Latest UBIT Issues: Focus on the Royalty Exception
My colleagues, Mike Sorrells, Sandra Feinsmith, and I recently spoke about Unrelated Business Income Tax (UBIT) at the American Society of Association Executives (ASAE) Finance, HR, & Business Operations Conference in Washington, D.C. After we delivered our presentation, there was one question that people were asking again and again: What are the most important changes that could come about as a result of the Draft Tax Reform Act of 2014
As we’ve highlighted in past posts, one of the more significant potential changes is the proposed rule on the disallowance of the use of losses from one UBI activity to offset the income from a different UBI activity. Still, when it comes to TRA 2014, perhaps the biggest piece of UBIT-related news is the provision to limit the availability of the UBIT royalty exception, which has been in the Internal Revenue Code since 1950.
By way of background, a royalty is a payment for the right to use intangible property. Under TRA 2014, any sale or licensing by a tax-exempt organization of its name or logo, including any related trademark or copyright, would be treated as a per se unrelated trade or business, and royalties paid with respect to such licenses would be subject to UBIT. This could impact transactions such as affinity credit cards, insurance and other affinity programs, royalties from publications or films and licensing of logo apparel. According to the Joint Committee on Taxation (JCT), the bi-partisan staff that provides technical resources to Congress, this provision would increase government revenues by $1.8 billion between 2014 and 2023.
The law regarding royalties is fairly well established. Essentially, if the income is passive (i.e., the organization does not have to perform services to obtain the income), then it is not taxed. On the other hand, if the organization must perform services, such as with a personal appearance or endorsement of a product, this will turn the income into UBI.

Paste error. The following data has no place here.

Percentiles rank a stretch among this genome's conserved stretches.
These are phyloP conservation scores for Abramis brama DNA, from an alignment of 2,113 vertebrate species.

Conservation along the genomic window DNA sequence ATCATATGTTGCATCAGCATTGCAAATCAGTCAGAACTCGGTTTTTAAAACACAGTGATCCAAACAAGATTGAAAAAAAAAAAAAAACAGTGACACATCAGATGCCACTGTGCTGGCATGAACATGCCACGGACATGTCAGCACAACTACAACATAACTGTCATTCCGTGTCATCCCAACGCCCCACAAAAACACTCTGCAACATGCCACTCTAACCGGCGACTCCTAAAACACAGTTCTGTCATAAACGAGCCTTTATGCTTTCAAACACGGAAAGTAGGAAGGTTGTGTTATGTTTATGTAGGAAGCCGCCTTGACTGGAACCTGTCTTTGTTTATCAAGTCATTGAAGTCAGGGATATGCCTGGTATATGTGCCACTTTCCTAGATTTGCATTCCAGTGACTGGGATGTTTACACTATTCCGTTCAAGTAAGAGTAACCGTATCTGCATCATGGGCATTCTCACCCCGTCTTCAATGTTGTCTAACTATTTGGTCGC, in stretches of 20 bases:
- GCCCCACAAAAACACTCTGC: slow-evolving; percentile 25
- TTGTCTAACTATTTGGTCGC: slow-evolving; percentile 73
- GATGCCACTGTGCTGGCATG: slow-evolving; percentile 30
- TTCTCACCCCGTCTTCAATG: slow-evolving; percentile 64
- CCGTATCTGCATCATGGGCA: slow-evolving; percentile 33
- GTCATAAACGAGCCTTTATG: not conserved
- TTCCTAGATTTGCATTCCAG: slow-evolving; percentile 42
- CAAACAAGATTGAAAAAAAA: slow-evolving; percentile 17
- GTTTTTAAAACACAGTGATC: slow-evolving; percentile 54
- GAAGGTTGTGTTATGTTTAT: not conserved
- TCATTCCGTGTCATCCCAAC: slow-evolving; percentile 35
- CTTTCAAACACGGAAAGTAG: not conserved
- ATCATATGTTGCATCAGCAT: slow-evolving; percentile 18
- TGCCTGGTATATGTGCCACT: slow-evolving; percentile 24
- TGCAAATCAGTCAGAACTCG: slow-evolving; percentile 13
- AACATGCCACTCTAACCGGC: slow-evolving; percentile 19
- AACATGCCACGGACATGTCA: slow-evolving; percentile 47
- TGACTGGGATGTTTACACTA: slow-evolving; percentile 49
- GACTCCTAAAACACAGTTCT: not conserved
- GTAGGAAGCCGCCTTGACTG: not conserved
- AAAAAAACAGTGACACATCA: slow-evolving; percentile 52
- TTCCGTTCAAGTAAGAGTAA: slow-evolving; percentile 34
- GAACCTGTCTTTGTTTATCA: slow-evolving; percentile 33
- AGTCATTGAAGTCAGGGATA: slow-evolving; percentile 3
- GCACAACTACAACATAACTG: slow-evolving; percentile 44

Where does this proposal come from? The Ways and Means explanation of the draft states, “…the Subcommittee has learned that public charities are engaging in more commercial activities than ever before and are using more complex organizational structures to do so. Many organizations…are now earning significant profits licensing their own names to for-profit businesses (which is not taxable to an exempt organization) to avoid engaging in an active trade or business themselves.”
It’s important to note that this is not the first time that there has been a legislative proposal to limit the royalty exception. In 1988, the Oversight Subcommittee of the House Ways and Means Committee made note of the same trends noted above and offered several suggestions for how to ameliorate them, including one that would have attributed the activity of a related organization to the tax exempt entity in determining whether or not the royalty was merely passive and therefore, not taxed.
Ultimately, the 1988 proposal never moved forward, but it is clear that Congress is now still after the royalty exception to reign in abusive complex organization structures. Unlike the milder 1988 proposal, TRA 2014 eliminates the passive royalty exception for the entire universe of exempt organizations.
With the Tax Reform Act of 2014 now slowly making its way through the legislative process, which issues surrounding UBIT are on your organization’s radar?